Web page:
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Thread: Young people turning to alternative religions and woo-woo

  1. Top | #31
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    Quote Originally Posted by rousseau View Post
    Quote Originally Posted by Tammuz View Post
    Quote Originally Posted by rousseau View Post

    Yes, I know Sweden never belonged to the Eastern Bloc. That doesn't mean the ideology of socialism can't become dominant among a population. Marx is still even somewhat big in Canada among university educated arts students.

    'If we can just get rid of capitalism my life will stop being hard'

    'If we can just do [x] my life will be easier'

    They're reactions that happen because life is inherently difficult and painful.
    Just because it can be doesn't mean it is dominant. You are engaging in wishful thinking. Of the political parties in our parliament, only the Left Party has socialism as a declared ideology, and they tend to hover below 10% of voter support. And a lot of their voters are dissatisfied social democrats, i.e not socialists.

    Anyone who dreams of abolishing capitalism, not to mention thinking it will actually happen, is out of touch with reality and needs to grow up. A market system is superior to a command economy. The real debate that grown-ups have is how to best optimize it and regulate it to fix the flaws, not abolishing it.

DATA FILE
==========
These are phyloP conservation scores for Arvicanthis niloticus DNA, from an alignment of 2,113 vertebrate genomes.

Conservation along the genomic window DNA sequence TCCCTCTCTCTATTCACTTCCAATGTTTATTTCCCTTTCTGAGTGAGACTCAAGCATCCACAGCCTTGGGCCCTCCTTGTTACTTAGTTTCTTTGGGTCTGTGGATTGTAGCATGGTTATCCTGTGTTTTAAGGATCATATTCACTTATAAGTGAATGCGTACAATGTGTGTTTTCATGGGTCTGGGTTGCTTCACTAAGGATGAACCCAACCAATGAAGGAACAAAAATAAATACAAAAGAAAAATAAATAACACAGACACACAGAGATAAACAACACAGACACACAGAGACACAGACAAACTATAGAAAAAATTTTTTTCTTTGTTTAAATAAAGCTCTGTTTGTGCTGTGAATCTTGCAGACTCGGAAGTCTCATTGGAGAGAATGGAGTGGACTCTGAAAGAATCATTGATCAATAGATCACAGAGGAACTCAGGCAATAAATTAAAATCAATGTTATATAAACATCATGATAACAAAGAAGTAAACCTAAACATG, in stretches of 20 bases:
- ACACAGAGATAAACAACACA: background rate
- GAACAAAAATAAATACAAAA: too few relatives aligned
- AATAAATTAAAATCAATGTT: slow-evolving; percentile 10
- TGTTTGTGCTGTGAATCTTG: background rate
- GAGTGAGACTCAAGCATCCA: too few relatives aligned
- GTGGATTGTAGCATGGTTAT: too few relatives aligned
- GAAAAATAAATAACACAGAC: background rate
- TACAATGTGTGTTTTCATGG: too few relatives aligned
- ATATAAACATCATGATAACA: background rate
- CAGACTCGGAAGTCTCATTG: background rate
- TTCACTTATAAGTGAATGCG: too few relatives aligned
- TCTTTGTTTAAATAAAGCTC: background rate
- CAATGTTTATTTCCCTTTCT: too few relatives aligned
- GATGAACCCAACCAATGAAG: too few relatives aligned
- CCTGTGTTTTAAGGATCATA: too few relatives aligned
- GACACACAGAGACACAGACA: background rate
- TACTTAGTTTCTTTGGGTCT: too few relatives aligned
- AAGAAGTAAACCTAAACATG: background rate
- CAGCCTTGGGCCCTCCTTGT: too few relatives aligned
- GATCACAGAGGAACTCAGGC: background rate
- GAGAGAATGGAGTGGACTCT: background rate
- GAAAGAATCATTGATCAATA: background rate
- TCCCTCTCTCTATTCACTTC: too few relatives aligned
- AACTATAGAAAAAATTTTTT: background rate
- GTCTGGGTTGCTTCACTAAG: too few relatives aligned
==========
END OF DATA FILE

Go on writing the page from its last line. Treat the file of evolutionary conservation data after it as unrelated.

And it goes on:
That arts students in Canada are fond of Marx in completely irrelevant. Their expertise is not in economics, history, or society, or anything relevant to Marx at all. You might just as well claim that creationism is big among Canadian arts students, and it is still as irrelevant, as their expertise is not in biology, geology, etc.
    You may be right. I really don't know anything about Swedish history or culture, I'm just going off of what I heard from Dr. Zoidberg.
    Then this Zoidberg guy is talking out of his ass.

  2. Top | #32
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    To re-connect to the OP, I think it has been discussed here before that quite a few atheists are into New Age or pseudoscience. Or at least you can't assume that an atheist will be scientifically minded.

    Check out this: The Skeptical Disconnect

    I mean that atheism, for example, is a logical extension of skepticism. Anecdotally, most skeptics that I know are in fact atheists. However, the disconnect came when I expected the reverse of this observation to also be true, i.e., that most atheists are skeptics.

    ...

    Compounding this feeling, one attendee at the Freethought Festival came up to JREF President D.J. Grothe and myself, making a point to bring up that although he was a staunch atheist, he was also sure that malleable psychic energy existed, and that acupuncture was a legitimate medical intervention.
    And importantly, this:

    To me, being a skeptic is more important than being an atheist. Embracing scientific skepticism for me means a hop, skip, and a jump to atheism. God is simply another topic for which there is no evidence, and therefore deserves our skepticism.
    Even if all religion disappeared tomorrow, there would still be a great need to teach critical thinking to all people on the entire planet.

    I would say that atheism that is not the result of skeptical thinking is next to useless.

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